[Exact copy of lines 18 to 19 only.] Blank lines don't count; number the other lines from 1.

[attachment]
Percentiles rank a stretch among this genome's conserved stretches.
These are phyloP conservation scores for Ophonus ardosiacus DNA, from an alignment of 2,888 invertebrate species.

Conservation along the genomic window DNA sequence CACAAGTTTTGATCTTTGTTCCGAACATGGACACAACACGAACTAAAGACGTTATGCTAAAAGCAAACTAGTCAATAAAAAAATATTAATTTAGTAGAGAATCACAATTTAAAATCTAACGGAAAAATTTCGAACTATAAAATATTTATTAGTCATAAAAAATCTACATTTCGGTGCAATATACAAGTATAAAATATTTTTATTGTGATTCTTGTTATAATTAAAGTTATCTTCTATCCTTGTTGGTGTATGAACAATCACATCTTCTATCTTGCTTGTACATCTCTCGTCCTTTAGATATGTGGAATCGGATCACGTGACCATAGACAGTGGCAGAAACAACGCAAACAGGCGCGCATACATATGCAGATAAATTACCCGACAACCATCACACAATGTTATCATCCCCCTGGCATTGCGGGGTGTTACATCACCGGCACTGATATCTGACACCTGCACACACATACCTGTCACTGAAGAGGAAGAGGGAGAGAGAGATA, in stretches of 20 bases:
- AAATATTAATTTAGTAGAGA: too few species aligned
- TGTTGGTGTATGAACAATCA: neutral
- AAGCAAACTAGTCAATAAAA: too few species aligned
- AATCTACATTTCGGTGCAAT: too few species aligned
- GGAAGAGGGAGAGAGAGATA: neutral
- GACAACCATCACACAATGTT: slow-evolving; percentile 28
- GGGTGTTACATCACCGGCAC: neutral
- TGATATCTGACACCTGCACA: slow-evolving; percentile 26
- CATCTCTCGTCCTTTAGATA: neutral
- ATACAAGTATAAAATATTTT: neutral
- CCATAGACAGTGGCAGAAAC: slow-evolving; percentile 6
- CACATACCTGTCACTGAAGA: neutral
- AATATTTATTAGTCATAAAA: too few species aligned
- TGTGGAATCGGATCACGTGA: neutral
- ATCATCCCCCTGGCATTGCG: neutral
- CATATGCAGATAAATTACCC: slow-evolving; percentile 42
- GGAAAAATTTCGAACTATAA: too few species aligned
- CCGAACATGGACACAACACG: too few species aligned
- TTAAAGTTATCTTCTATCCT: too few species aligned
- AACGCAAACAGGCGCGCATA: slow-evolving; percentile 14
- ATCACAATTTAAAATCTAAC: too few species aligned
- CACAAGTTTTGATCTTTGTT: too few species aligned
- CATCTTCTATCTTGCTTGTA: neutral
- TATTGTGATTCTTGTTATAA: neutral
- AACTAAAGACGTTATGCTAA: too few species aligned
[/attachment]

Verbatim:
- ATCATCCCCCTGGCATTGCG: neutral
- CATATGCAGATAAATTACCC: slow-evolving; percentile 42